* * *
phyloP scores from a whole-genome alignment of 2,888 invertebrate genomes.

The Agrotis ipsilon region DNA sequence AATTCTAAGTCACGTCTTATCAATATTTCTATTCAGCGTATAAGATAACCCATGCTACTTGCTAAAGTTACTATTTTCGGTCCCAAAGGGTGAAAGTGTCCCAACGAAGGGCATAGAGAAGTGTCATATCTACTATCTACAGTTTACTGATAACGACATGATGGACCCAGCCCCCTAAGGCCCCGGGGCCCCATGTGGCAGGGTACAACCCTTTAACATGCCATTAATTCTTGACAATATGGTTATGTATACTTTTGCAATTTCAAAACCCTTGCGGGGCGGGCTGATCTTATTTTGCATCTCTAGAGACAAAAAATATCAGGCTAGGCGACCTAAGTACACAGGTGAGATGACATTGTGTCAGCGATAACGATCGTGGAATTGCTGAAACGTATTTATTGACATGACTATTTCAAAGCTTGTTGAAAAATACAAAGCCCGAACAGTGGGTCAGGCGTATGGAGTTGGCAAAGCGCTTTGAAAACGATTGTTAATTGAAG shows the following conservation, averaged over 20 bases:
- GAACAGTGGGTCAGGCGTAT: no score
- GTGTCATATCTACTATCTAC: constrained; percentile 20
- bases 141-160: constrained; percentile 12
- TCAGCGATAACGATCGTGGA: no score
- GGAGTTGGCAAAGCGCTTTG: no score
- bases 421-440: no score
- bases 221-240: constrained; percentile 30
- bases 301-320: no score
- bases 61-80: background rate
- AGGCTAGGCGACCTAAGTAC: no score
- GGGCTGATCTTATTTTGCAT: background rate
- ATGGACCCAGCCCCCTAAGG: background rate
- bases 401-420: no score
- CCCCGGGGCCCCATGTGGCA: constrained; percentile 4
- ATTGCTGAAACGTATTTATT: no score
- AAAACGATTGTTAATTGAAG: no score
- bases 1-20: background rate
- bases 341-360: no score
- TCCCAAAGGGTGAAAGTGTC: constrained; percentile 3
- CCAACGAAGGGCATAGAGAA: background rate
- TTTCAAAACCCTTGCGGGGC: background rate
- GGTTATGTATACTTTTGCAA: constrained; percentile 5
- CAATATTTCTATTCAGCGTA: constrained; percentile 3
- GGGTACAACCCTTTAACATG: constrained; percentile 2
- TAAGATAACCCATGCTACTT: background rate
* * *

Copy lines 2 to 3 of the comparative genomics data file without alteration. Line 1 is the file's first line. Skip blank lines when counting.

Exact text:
The Agrotis ipsilon region DNA sequence AATTCTAAGTCACGTCTTATCAATATTTCTATTCAGCGTATAAGATAACCCATGCTACTTGCTAAAGTTACTATTTTCGGTCCCAAAGGGTGAAAGTGTCCCAACGAAGGGCATAGAGAAGTGTCATATCTACTATCTACAGTTTACTGATAACGACATGATGGACCCAGCCCCCTAAGGCCCCGGGGCCCCATGTGGCAGGGTACAACCCTTTAACATGCCATTAATTCTTGACAATATGGTTATGTATACTTTTGCAATTTCAAAACCCTTGCGGGGCGGGCTGATCTTATTTTGCATCTCTAGAGACAAAAAATATCAGGCTAGGCGACCTAAGTACACAGGTGAGATGACATTGTGTCAGCGATAACGATCGTGGAATTGCTGAAACGTATTTATTGACATGACTATTTCAAAGCTTGTTGAAAAATACAAAGCCCGAACAGTGGGTCAGGCGTATGGAGTTGGCAAAGCGCTTTGAAAACGATTGTTAATTGAAG shows the following conservation, averaged over 20 bases:
- GAACAGTGGGTCAGGCGTAT: no score